zenhabits : breathe

Improve Every Moment

Post written by Leo Babauta.

I’m a big proponent of slowing down, simplifying, doing less, and being less busy … but what if you can’t?

What if your life can’t be made less busy — are you doomed to a life of anxiety and unhappiness?

No. I’m going to share with you a very simple tool that might just transform your life. It’s something I’ve been trying in the last few months, and I can attest that it works brilliantly.

This one little method will help you to:

Not bad for a very tiny method, no? Let’s dive in.

Busy vs. relaxed

Normally we have two different modes in life. There’s the busy of our everyday lives, and then there’s the relaxed mode, which happens when we have some unstructured time: vacation, a day at the beach, a spa getaway, some time in the park with the kids.

Relaxed mode is one where we perhaps think less and feel more. We just soak in the sun, the sounds, the sensations. This is a child-like time, because it’s the mode that young children are in the most. We do our best to train kids not to be like this, so they can be good workers when they grow up and serve our corporate masters.

And so we grow up to be in busy mode most of the week, and if we’re lucky we get a day or two, maybe only an hour or two of relaxed mode. When the Internet sucks us in, we have less relaxed mode because the Internet keeps us in our minds, and we forget about the physical world around us.

How can we change this? How can we bring the child-like relaxed, sensory mode back into our everyday lives, not just during breaks and meditation/yoga time and vacations?

It’s not that difficult, if you practice.

The Zen State

When we are in relaxed mode, we notice the sensations of the wind and sun, the sounds of water and laughter, the brilliant colors of nature, the smiles around us, the grass or sand between our toes. We are feeling instead of thinking. The sensations of our bodies flow into our minds, and it makes us relaxed, happy.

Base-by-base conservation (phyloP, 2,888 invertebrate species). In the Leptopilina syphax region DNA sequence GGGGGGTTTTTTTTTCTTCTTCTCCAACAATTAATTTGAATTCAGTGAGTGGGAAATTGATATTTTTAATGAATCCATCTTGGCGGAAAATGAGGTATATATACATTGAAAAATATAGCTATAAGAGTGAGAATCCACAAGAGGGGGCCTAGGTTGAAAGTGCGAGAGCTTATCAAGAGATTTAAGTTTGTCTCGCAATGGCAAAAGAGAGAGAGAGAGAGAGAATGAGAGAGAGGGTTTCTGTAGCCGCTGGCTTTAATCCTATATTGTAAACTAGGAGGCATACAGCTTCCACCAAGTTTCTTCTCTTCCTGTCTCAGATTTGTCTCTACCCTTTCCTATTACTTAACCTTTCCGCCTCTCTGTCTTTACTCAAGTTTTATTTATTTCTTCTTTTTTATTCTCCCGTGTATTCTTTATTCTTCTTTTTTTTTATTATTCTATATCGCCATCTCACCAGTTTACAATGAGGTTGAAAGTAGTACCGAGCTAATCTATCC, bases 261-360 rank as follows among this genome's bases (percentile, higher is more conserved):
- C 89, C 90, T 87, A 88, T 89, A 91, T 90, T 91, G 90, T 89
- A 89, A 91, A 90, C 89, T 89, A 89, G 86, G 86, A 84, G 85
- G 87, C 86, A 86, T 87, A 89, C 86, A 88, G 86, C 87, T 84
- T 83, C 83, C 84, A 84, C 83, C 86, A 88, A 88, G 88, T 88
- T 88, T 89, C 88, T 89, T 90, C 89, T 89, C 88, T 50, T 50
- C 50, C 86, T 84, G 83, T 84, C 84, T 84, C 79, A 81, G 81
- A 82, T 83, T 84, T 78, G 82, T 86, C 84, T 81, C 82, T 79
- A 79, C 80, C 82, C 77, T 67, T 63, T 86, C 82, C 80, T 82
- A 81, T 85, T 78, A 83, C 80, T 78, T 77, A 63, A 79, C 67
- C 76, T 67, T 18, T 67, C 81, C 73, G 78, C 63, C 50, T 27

We can re-learn this mode of being with practice. Do it now. You’re reading a computer or mobile device screen, so your mind is in the world of the Internet … but your body is in the physical world. If you’re sitting, your butt can feel the chair. Your back might be a bit hunched. Your fingers are on a keyboard or mouse. Is the air around you cold or warm? Are there sounds you can notice? Is your jaw clenched? Notice your breathing.

When you put your focus into physcial sensations, you are entering relaxed mode instead of thinking mode. It’s not that you’re completely relaxed, but you’re in the same state of mind as the times you are relaxed, like yoga or the beach or lazing away a Sunday in bed.

Once you learn to do this, you can do it any time. In fact, all the time.

If you’re taking a shower, feel the water running down you, soak in the temperature and the sound of running water. If you’re eating, taste every little nuance of the food, smell the food, feel the texture in your mouth, feel the movement of your hand going to your mouth.

Do this as you work, as you talk on the phone or respond to emails or walk to a meeting or drive to an appointment, noticing the sensations on your skin, the colors around you, the sounds of humanity, your breath coming in and leaving you. Do this at home, as you do chores or prepare food or clean up or get ready for work. Do this throughout your day, and you will be in a constant state of relaxation and enjoyment.

It will transform everything you do, if you do it. It will turn busy-ness into being present, harriedness into enjoyment.

Life will be lived, instead of ignored.



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